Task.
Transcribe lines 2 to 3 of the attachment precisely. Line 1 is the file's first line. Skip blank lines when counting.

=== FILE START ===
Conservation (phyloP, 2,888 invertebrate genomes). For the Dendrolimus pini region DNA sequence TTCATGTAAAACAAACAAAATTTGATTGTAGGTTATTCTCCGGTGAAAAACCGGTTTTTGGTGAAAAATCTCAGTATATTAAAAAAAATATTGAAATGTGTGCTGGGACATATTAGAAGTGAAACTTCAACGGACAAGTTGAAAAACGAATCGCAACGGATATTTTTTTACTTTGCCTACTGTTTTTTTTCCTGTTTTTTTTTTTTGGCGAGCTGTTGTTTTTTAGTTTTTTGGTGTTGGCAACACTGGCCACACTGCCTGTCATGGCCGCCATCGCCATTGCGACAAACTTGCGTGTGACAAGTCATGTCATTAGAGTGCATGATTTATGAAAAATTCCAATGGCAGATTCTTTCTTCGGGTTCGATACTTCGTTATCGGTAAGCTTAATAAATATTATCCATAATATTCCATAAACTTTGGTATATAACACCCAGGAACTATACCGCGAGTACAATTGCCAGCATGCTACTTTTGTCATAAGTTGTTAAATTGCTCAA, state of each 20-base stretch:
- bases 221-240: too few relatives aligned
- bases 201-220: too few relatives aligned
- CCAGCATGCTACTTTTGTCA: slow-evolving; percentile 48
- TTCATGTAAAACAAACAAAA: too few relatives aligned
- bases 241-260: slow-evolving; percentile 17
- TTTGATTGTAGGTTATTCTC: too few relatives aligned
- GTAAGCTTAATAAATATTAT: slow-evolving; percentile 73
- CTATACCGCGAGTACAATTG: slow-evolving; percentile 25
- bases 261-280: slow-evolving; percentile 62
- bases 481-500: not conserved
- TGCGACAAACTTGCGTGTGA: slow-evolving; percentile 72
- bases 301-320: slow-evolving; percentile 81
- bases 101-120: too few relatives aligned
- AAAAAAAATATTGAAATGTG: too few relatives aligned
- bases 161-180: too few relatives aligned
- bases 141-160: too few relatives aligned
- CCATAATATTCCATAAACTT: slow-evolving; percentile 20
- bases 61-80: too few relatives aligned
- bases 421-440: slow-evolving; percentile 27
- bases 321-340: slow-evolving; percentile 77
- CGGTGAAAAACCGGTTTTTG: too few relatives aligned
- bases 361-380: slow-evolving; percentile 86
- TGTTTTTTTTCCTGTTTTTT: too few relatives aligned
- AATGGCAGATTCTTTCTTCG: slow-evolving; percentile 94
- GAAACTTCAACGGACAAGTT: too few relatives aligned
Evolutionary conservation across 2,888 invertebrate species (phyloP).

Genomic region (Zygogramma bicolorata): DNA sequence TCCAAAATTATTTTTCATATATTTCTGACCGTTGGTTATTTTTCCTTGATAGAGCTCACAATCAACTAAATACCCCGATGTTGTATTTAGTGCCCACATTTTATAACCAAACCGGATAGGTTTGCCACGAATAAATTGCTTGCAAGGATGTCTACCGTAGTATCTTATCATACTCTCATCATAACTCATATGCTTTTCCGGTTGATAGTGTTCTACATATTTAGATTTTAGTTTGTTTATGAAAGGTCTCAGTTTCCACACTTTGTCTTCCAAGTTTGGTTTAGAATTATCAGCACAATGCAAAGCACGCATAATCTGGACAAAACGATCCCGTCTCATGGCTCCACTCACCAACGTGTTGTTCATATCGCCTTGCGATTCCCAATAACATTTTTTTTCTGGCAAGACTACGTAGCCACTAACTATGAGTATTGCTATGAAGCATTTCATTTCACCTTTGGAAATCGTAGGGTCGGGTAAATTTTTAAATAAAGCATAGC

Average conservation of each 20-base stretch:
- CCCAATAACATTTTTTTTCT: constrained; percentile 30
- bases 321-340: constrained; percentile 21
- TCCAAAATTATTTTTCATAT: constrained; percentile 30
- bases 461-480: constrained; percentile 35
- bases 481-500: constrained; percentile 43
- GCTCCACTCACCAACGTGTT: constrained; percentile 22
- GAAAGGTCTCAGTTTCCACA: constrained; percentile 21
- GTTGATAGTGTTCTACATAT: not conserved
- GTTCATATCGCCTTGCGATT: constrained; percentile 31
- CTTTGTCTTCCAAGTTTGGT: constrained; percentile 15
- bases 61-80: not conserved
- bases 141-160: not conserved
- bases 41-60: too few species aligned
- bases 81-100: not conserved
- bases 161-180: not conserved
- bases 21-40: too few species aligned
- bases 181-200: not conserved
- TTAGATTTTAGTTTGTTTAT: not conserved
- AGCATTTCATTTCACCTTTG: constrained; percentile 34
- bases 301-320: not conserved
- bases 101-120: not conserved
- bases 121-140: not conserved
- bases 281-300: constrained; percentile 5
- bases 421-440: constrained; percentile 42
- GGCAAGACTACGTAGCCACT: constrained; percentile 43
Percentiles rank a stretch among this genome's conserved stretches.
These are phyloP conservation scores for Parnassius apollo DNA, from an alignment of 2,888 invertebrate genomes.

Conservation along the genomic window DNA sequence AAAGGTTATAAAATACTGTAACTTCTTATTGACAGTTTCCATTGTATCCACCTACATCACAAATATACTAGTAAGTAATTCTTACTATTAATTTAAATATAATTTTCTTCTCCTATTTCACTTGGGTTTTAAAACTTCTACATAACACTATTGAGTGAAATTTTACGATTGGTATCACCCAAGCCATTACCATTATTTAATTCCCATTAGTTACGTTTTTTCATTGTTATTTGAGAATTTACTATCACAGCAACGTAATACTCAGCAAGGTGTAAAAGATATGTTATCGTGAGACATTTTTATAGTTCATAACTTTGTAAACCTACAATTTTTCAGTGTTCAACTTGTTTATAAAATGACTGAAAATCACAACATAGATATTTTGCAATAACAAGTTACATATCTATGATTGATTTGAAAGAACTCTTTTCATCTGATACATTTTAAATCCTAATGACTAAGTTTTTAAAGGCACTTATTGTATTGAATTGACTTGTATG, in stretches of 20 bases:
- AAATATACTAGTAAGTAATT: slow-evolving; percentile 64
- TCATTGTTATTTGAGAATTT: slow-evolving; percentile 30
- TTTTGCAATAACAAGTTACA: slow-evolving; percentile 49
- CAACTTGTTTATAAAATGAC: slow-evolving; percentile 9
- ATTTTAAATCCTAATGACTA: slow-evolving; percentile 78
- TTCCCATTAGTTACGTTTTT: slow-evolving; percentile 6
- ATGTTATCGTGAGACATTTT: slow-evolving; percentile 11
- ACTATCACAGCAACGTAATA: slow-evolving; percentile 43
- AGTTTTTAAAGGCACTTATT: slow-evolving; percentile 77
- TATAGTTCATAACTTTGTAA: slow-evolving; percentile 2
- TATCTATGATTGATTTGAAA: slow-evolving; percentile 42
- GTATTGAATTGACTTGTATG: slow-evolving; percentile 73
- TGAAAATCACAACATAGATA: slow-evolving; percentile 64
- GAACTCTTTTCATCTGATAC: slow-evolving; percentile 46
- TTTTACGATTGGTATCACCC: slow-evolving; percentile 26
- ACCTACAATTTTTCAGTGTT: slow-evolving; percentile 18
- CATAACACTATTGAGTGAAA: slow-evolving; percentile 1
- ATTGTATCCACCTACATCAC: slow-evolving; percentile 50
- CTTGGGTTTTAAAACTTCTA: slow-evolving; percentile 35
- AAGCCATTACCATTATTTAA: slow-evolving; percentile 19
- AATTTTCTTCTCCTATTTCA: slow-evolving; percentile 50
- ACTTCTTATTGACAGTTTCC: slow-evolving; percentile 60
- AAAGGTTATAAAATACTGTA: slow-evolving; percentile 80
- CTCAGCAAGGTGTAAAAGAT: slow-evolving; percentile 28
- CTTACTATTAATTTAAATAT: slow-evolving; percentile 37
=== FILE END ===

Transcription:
- bases 221-240: too few relatives aligned
- bases 201-220: too few relatives aligned